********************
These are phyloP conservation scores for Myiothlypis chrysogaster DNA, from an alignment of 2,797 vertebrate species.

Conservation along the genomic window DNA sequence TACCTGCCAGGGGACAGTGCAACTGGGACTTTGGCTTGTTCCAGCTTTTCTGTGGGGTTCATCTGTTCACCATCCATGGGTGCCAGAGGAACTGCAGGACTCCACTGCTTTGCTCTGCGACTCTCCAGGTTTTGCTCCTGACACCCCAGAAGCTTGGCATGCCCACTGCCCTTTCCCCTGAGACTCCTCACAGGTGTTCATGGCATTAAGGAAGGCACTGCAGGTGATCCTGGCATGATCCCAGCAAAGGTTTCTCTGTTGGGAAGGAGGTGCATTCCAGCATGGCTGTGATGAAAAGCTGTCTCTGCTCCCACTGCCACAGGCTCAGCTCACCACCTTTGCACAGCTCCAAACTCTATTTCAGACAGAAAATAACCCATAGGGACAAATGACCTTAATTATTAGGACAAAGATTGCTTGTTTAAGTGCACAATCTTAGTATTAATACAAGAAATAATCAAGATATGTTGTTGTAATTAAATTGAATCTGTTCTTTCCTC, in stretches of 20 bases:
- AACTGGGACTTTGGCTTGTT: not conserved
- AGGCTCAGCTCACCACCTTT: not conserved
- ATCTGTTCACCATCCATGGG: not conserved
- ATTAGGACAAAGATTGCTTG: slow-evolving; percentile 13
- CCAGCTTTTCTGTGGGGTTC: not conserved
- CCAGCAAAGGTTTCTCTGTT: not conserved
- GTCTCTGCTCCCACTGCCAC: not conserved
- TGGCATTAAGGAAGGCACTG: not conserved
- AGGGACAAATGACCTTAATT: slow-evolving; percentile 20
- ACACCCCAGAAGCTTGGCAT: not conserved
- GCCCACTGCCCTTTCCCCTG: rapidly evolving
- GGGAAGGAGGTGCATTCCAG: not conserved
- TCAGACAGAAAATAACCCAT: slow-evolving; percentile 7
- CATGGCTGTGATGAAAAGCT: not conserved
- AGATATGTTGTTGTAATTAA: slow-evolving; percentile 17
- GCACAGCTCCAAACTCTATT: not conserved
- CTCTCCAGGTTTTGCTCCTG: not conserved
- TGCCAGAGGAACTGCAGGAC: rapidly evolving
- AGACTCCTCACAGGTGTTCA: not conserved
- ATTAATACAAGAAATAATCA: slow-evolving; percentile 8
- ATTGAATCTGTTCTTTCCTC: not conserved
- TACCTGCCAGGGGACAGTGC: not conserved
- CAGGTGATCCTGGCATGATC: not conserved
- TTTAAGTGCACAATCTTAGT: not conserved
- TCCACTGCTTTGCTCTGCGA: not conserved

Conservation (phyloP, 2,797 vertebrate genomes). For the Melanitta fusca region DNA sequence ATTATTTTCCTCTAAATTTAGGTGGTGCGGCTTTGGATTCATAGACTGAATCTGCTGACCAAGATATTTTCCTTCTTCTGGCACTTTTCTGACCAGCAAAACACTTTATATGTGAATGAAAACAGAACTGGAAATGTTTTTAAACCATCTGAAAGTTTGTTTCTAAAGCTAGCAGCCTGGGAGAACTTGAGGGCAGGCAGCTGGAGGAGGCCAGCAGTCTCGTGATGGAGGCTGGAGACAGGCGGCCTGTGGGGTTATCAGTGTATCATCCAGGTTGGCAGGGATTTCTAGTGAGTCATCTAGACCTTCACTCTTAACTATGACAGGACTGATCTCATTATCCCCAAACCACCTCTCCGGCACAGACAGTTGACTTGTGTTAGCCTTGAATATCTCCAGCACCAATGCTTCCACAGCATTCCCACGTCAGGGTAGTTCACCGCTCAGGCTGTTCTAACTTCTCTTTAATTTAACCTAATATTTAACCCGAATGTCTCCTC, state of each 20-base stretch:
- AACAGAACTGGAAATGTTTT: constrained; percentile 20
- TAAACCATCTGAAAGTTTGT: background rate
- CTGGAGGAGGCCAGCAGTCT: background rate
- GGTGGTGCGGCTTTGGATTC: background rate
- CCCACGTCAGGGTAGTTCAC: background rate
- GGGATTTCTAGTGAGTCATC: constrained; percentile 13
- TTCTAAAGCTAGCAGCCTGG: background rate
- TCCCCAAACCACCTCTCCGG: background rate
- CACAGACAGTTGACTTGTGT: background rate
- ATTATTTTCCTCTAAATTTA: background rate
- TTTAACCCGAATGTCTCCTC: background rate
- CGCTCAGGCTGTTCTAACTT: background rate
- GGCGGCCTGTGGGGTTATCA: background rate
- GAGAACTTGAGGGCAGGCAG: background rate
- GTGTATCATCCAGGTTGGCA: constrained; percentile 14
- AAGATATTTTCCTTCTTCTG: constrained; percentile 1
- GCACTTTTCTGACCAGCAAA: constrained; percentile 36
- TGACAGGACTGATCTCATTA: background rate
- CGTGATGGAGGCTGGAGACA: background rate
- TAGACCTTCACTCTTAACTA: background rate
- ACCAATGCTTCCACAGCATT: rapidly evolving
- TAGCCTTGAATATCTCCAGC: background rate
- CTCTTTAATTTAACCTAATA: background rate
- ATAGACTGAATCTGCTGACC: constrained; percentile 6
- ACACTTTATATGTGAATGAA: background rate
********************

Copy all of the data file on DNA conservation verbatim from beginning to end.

These are phyloP conservation scores for Myiothlypis chrysogaster DNA, from an alignment of 2,797 vertebrate species.

Conservation along the genomic window DNA sequence TACCTGCCAGGGGACAGTGCAACTGGGACTTTGGCTTGTTCCAGCTTTTCTGTGGGGTTCATCTGTTCACCATCCATGGGTGCCAGAGGAACTGCAGGACTCCACTGCTTTGCTCTGCGACTCTCCAGGTTTTGCTCCTGACACCCCAGAAGCTTGGCATGCCCACTGCCCTTTCCCCTGAGACTCCTCACAGGTGTTCATGGCATTAAGGAAGGCACTGCAGGTGATCCTGGCATGATCCCAGCAAAGGTTTCTCTGTTGGGAAGGAGGTGCATTCCAGCATGGCTGTGATGAAAAGCTGTCTCTGCTCCCACTGCCACAGGCTCAGCTCACCACCTTTGCACAGCTCCAAACTCTATTTCAGACAGAAAATAACCCATAGGGACAAATGACCTTAATTATTAGGACAAAGATTGCTTGTTTAAGTGCACAATCTTAGTATTAATACAAGAAATAATCAAGATATGTTGTTGTAATTAAATTGAATCTGTTCTTTCCTC, in stretches of 20 bases:
- AACTGGGACTTTGGCTTGTT: not conserved
- AGGCTCAGCTCACCACCTTT: not conserved
- ATCTGTTCACCATCCATGGG: not conserved
- ATTAGGACAAAGATTGCTTG: slow-evolving; percentile 13
- CCAGCTTTTCTGTGGGGTTC: not conserved
- CCAGCAAAGGTTTCTCTGTT: not conserved
- GTCTCTGCTCCCACTGCCAC: not conserved
- TGGCATTAAGGAAGGCACTG: not conserved
- AGGGACAAATGACCTTAATT: slow-evolving; percentile 20
- ACACCCCAGAAGCTTGGCAT: not conserved
- GCCCACTGCCCTTTCCCCTG: rapidly evolving
- GGGAAGGAGGTGCATTCCAG: not conserved
- TCAGACAGAAAATAACCCAT: slow-evolving; percentile 7
- CATGGCTGTGATGAAAAGCT: not conserved
- AGATATGTTGTTGTAATTAA: slow-evolving; percentile 17
- GCACAGCTCCAAACTCTATT: not conserved
- CTCTCCAGGTTTTGCTCCTG: not conserved
- TGCCAGAGGAACTGCAGGAC: rapidly evolving
- AGACTCCTCACAGGTGTTCA: not conserved
- ATTAATACAAGAAATAATCA: slow-evolving; percentile 8
- ATTGAATCTGTTCTTTCCTC: not conserved
- TACCTGCCAGGGGACAGTGC: not conserved
- CAGGTGATCCTGGCATGATC: not conserved
- TTTAAGTGCACAATCTTAGT: not conserved
- TCCACTGCTTTGCTCTGCGA: not conserved

Conservation (phyloP, 2,797 vertebrate genomes). For the Melanitta fusca region DNA sequence ATTATTTTCCTCTAAATTTAGGTGGTGCGGCTTTGGATTCATAGACTGAATCTGCTGACCAAGATATTTTCCTTCTTCTGGCACTTTTCTGACCAGCAAAACACTTTATATGTGAATGAAAACAGAACTGGAAATGTTTTTAAACCATCTGAAAGTTTGTTTCTAAAGCTAGCAGCCTGGGAGAACTTGAGGGCAGGCAGCTGGAGGAGGCCAGCAGTCTCGTGATGGAGGCTGGAGACAGGCGGCCTGTGGGGTTATCAGTGTATCATCCAGGTTGGCAGGGATTTCTAGTGAGTCATCTAGACCTTCACTCTTAACTATGACAGGACTGATCTCATTATCCCCAAACCACCTCTCCGGCACAGACAGTTGACTTGTGTTAGCCTTGAATATCTCCAGCACCAATGCTTCCACAGCATTCCCACGTCAGGGTAGTTCACCGCTCAGGCTGTTCTAACTTCTCTTTAATTTAACCTAATATTTAACCCGAATGTCTCCTC, state of each 20-base stretch:
- AACAGAACTGGAAATGTTTT: constrained; percentile 20
- TAAACCATCTGAAAGTTTGT: background rate
- CTGGAGGAGGCCAGCAGTCT: background rate
- GGTGGTGCGGCTTTGGATTC: background rate
- CCCACGTCAGGGTAGTTCAC: background rate
- GGGATTTCTAGTGAGTCATC: constrained; percentile 13
- TTCTAAAGCTAGCAGCCTGG: background rate
- TCCCCAAACCACCTCTCCGG: background rate
- CACAGACAGTTGACTTGTGT: background rate
- ATTATTTTCCTCTAAATTTA: background rate
- TTTAACCCGAATGTCTCCTC: background rate
- CGCTCAGGCTGTTCTAACTT: background rate
- GGCGGCCTGTGGGGTTATCA: background rate
- GAGAACTTGAGGGCAGGCAG: background rate
- GTGTATCATCCAGGTTGGCA: constrained; percentile 14
- AAGATATTTTCCTTCTTCTG: constrained; percentile 1
- GCACTTTTCTGACCAGCAAA: constrained; percentile 36
- TGACAGGACTGATCTCATTA: background rate
- CGTGATGGAGGCTGGAGACA: background rate
- TAGACCTTCACTCTTAACTA: background rate
- ACCAATGCTTCCACAGCATT: rapidly evolving
- TAGCCTTGAATATCTCCAGC: background rate
- CTCTTTAATTTAACCTAATA: background rate
- ATAGACTGAATCTGCTGACC: constrained; percentile 6
- ACACTTTATATGTGAATGAA: background rate